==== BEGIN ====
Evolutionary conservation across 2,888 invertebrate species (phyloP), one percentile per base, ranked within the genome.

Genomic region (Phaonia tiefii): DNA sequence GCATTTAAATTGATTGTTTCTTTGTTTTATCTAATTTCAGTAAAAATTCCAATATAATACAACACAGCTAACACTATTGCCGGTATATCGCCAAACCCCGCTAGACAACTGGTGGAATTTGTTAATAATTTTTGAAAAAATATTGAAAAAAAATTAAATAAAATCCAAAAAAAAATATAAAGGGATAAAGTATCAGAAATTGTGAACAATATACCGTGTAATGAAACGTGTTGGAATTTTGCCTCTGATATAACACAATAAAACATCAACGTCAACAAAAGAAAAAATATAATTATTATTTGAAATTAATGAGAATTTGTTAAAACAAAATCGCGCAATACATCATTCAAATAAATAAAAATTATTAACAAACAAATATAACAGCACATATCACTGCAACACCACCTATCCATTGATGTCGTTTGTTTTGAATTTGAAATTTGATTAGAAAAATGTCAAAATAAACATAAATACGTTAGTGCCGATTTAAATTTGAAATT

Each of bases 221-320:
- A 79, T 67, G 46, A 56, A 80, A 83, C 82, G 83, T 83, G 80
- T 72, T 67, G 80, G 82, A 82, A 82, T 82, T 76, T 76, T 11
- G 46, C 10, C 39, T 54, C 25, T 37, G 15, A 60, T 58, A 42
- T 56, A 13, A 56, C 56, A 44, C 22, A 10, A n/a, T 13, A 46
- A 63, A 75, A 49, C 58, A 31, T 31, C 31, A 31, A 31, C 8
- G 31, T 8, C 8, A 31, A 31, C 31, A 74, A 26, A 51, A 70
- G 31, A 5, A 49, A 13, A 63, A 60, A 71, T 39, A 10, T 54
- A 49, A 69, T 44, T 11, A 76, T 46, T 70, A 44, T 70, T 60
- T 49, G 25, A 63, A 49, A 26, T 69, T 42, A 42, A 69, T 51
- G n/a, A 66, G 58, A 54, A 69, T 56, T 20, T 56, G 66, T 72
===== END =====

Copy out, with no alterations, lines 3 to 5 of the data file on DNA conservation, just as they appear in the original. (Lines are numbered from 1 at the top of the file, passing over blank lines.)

Each of bases 221-320:
- A 79, T 67, G 46, A 56, A 80, A 83, C 82, G 83, T 83, G 80
- T 72, T 67, G 80, G 82, A 82, A 82, T 82, T 76, T 76, T 11